“While July itself was a bit disappointing, the Fed will be looking at the cumulative improvement,” said Paul Ashworth, chief U.S. economist at Capital Economics. “On that score, the unemployment rate has fallen from 8.1 percent last August, to 7.4 percent this July, which is a significant improvement.”
But Beth Ann Bovino, senior economist at Standard & Poor’s, said she thinks Friday’s report will make the Fed delay any slowdown in its bond purchases.
“September seems very unlikely now,” she says. “I’m wondering if December is still in the cards.”
July’s decline in unemployment to 7.4 percent was derived from a survey of households, which found that 227,000 more people said they were employed. And 37,000 people stopped looking for work and were no longer counted as unemployed.
The job gain for the month was calculated from a separate survey of employers.
Though much of July’s job growth was in lower-paying industries, manufacturing, a generally good-paying sector, added 6,000 jobs. That growth was driven by gains at auto plants. Those were the first job gains at U.S. factories since February.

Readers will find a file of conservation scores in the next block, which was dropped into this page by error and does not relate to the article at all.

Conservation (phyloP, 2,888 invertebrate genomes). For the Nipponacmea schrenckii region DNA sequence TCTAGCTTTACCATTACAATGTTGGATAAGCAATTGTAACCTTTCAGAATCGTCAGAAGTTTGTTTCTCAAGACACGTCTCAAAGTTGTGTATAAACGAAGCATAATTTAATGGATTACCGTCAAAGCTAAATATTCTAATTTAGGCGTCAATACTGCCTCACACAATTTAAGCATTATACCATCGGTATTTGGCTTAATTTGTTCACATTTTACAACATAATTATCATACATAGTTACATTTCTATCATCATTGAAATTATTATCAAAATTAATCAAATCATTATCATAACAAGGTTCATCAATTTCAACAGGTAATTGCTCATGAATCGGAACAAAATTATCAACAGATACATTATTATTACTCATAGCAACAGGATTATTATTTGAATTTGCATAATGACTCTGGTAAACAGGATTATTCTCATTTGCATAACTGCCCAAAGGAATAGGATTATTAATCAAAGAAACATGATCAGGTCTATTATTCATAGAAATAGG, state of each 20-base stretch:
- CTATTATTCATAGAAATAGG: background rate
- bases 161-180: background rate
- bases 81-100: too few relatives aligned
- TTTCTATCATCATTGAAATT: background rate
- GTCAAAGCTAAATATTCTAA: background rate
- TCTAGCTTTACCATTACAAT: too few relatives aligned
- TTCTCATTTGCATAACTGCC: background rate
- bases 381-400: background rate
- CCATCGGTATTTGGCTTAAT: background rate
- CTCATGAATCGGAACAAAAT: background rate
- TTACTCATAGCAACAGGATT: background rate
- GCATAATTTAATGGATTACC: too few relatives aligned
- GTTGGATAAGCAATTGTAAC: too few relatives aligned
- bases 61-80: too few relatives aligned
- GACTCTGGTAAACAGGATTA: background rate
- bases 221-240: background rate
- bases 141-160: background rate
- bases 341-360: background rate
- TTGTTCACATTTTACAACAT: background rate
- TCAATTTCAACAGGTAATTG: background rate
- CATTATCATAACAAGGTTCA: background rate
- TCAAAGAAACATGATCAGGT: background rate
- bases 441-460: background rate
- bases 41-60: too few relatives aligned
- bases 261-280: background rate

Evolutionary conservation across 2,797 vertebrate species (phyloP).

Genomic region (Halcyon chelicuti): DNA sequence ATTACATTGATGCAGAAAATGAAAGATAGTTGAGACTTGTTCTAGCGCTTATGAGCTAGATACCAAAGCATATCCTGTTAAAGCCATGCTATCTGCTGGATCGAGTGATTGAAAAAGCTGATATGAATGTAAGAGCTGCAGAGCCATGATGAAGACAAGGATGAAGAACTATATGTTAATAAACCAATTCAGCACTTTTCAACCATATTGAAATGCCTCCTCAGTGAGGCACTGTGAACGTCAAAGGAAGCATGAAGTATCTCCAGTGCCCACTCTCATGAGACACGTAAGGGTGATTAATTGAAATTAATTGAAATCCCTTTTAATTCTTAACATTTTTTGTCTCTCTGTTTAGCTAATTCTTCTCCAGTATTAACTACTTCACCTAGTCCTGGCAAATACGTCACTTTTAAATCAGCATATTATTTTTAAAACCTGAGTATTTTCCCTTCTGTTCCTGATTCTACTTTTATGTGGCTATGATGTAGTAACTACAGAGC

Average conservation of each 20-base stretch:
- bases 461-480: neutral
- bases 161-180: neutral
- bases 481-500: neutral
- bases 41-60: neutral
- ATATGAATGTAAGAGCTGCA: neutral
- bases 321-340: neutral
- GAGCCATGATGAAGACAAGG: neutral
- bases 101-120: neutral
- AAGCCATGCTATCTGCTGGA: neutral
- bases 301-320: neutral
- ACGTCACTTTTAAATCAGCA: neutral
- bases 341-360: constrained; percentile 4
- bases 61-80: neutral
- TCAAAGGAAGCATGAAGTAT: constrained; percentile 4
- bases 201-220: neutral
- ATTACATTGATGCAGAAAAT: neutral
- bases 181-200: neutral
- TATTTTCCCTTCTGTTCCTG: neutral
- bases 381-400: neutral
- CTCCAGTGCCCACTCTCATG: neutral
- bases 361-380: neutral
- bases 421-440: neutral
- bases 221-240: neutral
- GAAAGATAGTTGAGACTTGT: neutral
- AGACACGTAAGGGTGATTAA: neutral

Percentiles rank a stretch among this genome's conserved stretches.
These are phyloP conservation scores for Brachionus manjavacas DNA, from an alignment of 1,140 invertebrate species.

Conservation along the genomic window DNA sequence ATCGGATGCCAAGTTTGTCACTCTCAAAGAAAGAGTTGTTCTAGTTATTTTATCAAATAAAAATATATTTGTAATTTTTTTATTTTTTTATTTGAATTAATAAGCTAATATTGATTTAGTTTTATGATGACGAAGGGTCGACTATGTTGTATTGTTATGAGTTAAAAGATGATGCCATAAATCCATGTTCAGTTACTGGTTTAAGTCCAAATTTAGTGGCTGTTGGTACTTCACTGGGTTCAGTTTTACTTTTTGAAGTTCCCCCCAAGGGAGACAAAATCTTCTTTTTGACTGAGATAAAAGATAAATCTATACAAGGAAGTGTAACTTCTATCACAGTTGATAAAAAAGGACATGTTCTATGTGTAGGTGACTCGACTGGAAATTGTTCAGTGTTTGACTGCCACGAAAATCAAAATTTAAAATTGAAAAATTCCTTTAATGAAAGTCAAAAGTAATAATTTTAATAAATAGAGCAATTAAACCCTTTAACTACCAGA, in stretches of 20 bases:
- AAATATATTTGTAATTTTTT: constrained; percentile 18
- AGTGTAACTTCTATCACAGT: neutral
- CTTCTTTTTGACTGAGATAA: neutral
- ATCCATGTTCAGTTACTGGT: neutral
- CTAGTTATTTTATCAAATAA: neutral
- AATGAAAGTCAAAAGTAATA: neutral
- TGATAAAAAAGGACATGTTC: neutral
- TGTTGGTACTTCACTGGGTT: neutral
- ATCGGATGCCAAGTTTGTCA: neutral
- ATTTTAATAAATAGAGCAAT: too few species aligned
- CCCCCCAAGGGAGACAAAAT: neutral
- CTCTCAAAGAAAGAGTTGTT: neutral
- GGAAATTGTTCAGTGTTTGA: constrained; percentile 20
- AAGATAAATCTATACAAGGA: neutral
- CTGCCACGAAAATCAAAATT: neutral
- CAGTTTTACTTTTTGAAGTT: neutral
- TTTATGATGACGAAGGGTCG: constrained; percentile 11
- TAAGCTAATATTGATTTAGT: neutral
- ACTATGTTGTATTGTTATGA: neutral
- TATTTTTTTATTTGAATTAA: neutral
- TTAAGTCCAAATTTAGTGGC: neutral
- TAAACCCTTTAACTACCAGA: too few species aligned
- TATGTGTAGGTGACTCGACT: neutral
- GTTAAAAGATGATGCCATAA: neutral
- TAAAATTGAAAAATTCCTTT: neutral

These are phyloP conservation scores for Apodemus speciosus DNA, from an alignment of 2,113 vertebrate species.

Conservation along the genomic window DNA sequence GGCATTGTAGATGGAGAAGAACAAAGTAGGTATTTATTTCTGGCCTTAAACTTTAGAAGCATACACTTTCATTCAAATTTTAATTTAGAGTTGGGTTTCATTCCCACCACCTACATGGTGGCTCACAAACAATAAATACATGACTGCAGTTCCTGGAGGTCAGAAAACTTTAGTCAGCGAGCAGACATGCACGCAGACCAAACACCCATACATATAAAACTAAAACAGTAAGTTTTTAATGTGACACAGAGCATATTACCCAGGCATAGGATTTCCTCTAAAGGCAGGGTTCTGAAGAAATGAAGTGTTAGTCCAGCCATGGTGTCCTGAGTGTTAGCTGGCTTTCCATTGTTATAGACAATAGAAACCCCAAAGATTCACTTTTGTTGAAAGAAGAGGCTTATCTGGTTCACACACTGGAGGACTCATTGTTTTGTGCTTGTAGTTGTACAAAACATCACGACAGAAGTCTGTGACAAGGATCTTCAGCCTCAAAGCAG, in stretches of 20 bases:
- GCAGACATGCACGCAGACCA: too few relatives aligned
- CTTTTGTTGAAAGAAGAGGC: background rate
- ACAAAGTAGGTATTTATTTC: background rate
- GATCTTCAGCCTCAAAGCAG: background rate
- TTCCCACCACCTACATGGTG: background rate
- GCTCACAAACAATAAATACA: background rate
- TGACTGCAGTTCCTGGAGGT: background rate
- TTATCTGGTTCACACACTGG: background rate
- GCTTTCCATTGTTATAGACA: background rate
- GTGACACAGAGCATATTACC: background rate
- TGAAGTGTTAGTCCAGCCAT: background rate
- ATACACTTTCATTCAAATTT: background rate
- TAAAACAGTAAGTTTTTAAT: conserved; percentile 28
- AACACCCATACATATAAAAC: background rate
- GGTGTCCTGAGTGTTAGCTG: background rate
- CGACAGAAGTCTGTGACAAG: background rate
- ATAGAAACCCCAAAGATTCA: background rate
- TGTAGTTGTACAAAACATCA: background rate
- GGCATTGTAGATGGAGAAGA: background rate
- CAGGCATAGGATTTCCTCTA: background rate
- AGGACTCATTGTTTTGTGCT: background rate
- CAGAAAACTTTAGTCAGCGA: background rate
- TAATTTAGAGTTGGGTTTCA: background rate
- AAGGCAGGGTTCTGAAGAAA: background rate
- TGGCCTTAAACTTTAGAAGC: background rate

Jobs in professional services such as finance, accounting and information technology also rose.
Governments added jobs for the first time since April, driven by the fifth straight month of hiring by local government.
Job gains are being slowed by the economy’s tepid growth. It grew at an annual rate of just 1.7 percent in the April-June quarter, the government said this week. That was an improvement over the previous two quarters, but it’s still far too weak to rapidly lower unemployment.
The government revised down June’s job growth to 188,000 from 195,000 and May’s to 176,000 from 195,000.
Recent data suggest that the economy could strengthen in the second half of the year. A survey Thursday showed, for example, that factories increased production and received a surge of orders in July, propelling the fastest expansion in more than two years.